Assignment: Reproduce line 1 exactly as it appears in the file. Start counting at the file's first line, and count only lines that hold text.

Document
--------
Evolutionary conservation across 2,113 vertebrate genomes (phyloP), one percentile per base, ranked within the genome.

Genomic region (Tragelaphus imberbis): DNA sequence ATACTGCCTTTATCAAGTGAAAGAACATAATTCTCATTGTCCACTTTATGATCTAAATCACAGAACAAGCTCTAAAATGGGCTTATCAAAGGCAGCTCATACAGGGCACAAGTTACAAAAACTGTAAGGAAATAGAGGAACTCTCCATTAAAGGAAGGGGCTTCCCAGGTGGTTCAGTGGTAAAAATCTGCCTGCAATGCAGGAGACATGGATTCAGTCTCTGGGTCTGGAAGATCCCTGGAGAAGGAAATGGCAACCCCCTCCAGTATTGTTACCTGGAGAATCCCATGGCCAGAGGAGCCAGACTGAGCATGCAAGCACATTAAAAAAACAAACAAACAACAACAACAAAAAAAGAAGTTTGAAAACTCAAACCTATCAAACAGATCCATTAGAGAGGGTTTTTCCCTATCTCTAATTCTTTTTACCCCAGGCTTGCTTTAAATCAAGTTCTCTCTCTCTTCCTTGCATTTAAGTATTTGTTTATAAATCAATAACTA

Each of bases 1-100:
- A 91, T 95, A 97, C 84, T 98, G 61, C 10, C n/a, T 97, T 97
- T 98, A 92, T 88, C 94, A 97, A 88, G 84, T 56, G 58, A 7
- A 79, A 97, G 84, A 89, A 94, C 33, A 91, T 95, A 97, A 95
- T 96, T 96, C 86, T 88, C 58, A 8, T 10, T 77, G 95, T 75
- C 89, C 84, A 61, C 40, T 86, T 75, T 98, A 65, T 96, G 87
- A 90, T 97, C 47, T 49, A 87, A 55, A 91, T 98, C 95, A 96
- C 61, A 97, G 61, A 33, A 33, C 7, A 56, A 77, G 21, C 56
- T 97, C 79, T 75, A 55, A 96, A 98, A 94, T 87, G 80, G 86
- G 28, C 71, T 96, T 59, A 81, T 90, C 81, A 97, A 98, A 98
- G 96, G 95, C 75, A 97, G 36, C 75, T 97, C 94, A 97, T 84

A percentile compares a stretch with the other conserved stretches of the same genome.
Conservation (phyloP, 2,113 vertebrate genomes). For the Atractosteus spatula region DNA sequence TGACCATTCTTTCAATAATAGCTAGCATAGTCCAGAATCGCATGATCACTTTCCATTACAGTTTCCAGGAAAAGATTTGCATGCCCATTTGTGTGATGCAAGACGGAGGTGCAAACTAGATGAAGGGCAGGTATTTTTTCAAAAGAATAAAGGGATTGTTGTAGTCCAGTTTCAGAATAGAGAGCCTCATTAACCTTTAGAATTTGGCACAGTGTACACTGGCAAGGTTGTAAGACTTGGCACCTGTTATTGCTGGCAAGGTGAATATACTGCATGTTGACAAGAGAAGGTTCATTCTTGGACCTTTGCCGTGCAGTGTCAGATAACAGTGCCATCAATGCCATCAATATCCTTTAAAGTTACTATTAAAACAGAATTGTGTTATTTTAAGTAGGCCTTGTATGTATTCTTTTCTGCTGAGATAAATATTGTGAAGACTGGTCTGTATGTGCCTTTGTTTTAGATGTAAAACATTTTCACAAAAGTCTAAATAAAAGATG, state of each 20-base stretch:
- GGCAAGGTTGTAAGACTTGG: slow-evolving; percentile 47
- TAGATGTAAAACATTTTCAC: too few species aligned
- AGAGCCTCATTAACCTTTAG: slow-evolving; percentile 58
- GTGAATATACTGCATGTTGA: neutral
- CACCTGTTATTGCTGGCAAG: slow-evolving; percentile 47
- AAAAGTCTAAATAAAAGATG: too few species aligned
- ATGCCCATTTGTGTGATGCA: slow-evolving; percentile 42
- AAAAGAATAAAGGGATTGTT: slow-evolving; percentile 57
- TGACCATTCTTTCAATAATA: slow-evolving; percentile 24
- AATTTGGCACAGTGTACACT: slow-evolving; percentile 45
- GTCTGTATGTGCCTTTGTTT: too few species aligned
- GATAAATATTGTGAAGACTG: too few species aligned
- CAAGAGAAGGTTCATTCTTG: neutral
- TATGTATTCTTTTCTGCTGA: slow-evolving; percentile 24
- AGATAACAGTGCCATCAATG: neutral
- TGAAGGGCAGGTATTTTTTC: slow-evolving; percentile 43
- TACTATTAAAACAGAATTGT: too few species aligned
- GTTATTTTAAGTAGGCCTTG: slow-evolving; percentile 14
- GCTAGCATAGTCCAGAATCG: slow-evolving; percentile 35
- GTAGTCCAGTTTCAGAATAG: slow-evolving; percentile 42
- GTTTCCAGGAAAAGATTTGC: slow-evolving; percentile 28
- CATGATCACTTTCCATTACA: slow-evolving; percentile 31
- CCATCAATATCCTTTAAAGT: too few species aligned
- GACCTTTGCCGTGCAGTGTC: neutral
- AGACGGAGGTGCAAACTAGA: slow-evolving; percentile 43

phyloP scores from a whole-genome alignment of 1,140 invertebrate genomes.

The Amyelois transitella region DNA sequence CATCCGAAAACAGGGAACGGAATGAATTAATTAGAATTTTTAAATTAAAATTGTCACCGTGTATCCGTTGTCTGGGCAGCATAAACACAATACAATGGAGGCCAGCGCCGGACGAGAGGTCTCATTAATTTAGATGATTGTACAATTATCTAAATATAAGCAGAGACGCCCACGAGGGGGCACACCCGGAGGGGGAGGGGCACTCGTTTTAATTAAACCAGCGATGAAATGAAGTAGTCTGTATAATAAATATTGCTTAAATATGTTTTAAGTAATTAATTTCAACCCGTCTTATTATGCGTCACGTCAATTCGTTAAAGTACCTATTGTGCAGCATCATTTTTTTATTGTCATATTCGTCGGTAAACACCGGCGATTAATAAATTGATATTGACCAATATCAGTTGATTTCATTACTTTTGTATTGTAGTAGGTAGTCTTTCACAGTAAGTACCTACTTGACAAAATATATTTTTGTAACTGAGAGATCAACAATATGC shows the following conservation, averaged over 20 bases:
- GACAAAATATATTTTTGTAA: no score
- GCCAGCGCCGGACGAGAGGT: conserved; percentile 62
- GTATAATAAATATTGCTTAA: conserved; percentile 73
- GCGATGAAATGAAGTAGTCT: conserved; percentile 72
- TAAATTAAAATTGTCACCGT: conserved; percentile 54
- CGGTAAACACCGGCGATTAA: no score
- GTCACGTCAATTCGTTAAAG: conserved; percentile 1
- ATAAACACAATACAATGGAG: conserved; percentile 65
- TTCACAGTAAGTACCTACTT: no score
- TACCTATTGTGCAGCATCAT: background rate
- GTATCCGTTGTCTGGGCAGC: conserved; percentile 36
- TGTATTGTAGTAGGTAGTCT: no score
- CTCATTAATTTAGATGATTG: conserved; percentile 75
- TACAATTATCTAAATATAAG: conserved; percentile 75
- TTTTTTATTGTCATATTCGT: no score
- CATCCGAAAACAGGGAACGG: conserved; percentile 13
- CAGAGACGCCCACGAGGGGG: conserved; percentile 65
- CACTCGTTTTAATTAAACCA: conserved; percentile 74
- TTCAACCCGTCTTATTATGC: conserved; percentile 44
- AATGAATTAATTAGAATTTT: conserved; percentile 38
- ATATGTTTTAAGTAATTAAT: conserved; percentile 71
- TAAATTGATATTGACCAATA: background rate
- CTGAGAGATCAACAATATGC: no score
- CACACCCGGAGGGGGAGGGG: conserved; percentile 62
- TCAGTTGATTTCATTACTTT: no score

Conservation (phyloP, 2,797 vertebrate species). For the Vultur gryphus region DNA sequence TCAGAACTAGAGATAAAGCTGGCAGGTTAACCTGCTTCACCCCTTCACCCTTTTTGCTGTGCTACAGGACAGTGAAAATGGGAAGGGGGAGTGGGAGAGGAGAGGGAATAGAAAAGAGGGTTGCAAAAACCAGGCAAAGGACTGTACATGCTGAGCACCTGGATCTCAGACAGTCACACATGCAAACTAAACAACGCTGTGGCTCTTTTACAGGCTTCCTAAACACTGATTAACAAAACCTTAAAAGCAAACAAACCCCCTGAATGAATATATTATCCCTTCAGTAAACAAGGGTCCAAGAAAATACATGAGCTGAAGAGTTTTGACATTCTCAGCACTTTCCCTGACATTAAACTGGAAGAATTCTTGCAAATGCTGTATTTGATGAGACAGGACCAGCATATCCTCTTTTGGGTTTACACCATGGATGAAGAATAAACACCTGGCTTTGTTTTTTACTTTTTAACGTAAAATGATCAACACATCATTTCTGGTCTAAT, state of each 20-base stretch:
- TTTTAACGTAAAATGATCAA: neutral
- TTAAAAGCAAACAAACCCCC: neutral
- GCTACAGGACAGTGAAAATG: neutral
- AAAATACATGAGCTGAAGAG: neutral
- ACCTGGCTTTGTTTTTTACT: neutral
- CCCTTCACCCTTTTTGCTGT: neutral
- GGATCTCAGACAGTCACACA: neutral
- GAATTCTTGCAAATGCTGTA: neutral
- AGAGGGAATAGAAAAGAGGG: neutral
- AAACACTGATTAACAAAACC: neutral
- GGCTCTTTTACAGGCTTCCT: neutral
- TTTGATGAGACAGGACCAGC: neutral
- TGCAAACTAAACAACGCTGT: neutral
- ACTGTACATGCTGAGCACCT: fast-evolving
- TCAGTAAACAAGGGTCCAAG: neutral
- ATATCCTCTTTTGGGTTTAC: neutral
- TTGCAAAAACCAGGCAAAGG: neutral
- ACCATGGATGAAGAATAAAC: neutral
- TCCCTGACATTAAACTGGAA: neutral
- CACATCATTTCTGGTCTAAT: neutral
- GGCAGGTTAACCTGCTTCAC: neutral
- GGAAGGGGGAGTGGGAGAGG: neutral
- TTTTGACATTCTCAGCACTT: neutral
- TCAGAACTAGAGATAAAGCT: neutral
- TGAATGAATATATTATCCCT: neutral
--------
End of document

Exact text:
Evolutionary conservation across 2,113 vertebrate genomes (phyloP), one percentile per base, ranked within the genome.